Monday, June 16, 2008

Reader's Diary #367- Raymond Carver: Cathedral (FINISHED)

Short Story Monday

This is my 2nd Carver story for Short Story Monday. Back in October of last year I had reviewed "A Small Good Thing." Having loved that one so much, I had perhaps expected too much. I also compared too much. Last year I was surprised that albums by the White Stripes and Bjork didn't make many critics top 10 lists, when I thought they were great compared to everything else that was released that year. The problem was (if it was indeed a problem), most people compared them to their previous albums. No, Icky Thump didn't measure up to Elephant, and Volta wasn't able to impress upon Homogenic. Likewise, "Cathedral" didn't have the same brilliance as "A Small Good Thing." But it was still a fine story.

To analyze them side by side, "Cathedral" doesn't feel as neatly woven. Whereas there's much more of a plot in "A Small Good Thing" to wrap details around, Cathedral's plot isn't as dramatic or defined: a man awaits a visit from his wife's blind male friend and doesn't quite know how to act around him once he shows up.

But of the two stories, "Cathedral" is much funnier. With a lot of politically incorrect jokes, I often couldn't tell if I was laughing with the main character or at him. His demeanour and awkward comments towards the blind man seemed sometimes to come out of jealousy and other times out of ignorance. Neither makes him excusable, but perhaps forgivable.

In any case, the comedy was the opposite of comic relief and I appreciated Carver's ability to make me feel just as uncomfortable as the husband.

However, the ending is a bit too vague for me. I actually had to check to make sure I had all of it, suspecting that I had accidentally not printed the last page. There seems to be a heavy importance placed upon the cathedral that the two men set out to draw towards the end (it's the title of the story after all), but it comes across as stoner talk. I tried to see the significance. Cathedrals were built to pay tribute to something that can't be seen, and out of faith that there is something beyond vision. But what is it that the blind man is building? And was the husband understanding his point? I gave up after a while, feeling too obtuse to grasp what Carver was getting at, and beginning to doubt he was getting at anything.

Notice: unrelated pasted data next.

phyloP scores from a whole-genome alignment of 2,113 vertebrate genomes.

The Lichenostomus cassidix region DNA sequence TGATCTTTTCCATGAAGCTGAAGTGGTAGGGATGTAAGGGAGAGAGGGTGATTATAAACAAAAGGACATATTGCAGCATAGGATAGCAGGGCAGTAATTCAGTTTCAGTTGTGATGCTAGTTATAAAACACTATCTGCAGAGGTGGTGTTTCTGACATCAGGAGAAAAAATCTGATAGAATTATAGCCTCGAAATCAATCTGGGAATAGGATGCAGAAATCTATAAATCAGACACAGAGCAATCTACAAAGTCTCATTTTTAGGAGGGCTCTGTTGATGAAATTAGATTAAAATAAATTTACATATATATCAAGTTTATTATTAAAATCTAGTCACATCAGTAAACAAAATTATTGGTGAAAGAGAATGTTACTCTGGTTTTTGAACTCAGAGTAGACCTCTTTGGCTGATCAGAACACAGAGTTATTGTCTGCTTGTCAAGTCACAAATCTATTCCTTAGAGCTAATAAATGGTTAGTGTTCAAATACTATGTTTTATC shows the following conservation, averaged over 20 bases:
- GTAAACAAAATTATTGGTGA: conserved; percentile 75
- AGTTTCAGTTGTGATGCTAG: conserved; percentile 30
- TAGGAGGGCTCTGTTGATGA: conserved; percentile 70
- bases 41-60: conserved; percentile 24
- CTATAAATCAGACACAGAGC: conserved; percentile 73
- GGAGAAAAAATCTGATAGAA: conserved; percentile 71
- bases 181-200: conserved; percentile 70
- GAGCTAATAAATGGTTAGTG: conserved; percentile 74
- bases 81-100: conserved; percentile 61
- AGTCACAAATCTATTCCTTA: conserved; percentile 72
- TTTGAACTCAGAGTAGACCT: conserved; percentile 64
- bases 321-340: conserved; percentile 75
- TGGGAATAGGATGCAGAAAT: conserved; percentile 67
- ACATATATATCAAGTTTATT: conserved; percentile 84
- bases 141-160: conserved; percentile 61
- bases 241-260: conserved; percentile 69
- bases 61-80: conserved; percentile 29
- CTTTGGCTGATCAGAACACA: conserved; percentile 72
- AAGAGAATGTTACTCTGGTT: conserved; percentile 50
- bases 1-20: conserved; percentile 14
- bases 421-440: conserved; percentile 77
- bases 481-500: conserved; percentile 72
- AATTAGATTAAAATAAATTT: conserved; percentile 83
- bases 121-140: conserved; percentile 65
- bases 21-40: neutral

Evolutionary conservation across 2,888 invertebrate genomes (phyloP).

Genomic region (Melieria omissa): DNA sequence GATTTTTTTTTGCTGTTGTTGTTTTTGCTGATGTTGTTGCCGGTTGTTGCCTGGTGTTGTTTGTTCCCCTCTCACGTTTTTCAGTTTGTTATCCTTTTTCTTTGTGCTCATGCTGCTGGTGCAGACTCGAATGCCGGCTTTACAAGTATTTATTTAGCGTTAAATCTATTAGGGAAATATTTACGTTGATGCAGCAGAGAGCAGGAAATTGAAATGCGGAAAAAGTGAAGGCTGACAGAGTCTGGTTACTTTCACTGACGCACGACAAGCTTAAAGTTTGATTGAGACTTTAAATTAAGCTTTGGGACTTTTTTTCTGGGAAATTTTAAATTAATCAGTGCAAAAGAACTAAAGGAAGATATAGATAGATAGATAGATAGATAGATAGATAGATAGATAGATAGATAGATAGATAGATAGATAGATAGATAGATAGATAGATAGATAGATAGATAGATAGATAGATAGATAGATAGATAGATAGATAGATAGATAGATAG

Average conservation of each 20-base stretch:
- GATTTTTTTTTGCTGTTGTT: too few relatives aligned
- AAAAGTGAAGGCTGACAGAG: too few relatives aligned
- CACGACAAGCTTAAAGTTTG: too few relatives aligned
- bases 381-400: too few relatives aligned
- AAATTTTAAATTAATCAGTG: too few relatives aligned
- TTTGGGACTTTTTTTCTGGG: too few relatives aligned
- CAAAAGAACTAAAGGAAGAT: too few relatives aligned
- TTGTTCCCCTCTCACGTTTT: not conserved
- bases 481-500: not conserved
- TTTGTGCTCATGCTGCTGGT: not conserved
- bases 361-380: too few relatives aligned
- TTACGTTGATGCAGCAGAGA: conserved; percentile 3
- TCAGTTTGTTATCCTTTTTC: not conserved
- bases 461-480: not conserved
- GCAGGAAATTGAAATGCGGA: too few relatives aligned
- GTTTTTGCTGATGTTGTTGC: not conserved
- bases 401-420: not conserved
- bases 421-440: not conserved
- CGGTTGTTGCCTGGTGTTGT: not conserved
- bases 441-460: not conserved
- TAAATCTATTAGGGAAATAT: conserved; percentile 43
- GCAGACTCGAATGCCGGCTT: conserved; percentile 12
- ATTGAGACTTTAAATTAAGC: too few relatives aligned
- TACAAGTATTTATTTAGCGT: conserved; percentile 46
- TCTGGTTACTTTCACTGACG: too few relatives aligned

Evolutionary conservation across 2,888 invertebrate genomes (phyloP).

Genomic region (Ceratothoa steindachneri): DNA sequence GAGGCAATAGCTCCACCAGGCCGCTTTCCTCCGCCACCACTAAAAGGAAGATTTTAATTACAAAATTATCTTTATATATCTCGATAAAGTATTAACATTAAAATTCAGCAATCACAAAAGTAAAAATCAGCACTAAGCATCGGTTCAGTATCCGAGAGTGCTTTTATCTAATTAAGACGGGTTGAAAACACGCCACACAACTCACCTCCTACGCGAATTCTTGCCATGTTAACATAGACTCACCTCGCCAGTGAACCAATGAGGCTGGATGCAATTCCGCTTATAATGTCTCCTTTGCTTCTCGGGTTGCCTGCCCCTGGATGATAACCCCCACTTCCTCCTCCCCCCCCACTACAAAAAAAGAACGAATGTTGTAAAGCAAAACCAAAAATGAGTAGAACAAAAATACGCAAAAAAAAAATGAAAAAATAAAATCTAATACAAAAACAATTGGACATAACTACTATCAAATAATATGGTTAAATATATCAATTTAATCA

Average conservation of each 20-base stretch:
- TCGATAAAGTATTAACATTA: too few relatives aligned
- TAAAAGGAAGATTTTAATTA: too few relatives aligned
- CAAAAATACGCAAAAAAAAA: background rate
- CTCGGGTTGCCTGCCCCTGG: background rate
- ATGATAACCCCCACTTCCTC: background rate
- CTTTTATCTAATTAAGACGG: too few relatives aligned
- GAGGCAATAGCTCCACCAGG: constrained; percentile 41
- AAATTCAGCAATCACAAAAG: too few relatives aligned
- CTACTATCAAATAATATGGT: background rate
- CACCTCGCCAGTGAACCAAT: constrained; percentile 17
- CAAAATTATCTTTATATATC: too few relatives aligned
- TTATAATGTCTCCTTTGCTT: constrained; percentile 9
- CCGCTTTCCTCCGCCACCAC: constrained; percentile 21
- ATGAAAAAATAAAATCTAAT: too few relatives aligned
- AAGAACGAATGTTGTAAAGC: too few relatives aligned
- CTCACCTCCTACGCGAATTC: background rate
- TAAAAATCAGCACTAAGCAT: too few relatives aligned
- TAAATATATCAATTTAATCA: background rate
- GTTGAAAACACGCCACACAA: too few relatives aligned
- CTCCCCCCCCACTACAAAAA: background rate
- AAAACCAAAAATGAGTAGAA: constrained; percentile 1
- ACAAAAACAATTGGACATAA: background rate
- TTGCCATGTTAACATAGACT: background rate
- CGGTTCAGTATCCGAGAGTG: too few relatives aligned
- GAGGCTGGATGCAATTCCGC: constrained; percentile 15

When I reviewed "A Small Good Thing" I said that to reduce it to a moral would be doing the story an injustice. With "Cathedral" it feels as if the crime is not being able to reduce it to a moral.


Barbara Bruederlin said...

I do enjoy some good cringe humour periodically, so look forward to reading this one.

Anonymous said...

Have you seen Carver's earlier version of A Small, Good Thing? In the fourth of edition of her book Writing Fiction, Janet Burroway uses both versions (both were published) as an example of what happens when revision takes an author much deeper into the heart of the story. The original story was called The Bath.

Dale said...

I liked the comparison and examples you used in the review John. Poor Bjork, can't catch a bjreak.

John Mutford said...

Barbara: The cringe factor perhaps explains why I love Mordecia Richler's books.

Amy: I hadn't seen the earlier version, though I'll definitely look for it now. I love comparing earlier to later drafts. Books need special features just like DVDs.

Dale: What can I say, I actually liked the swan dress.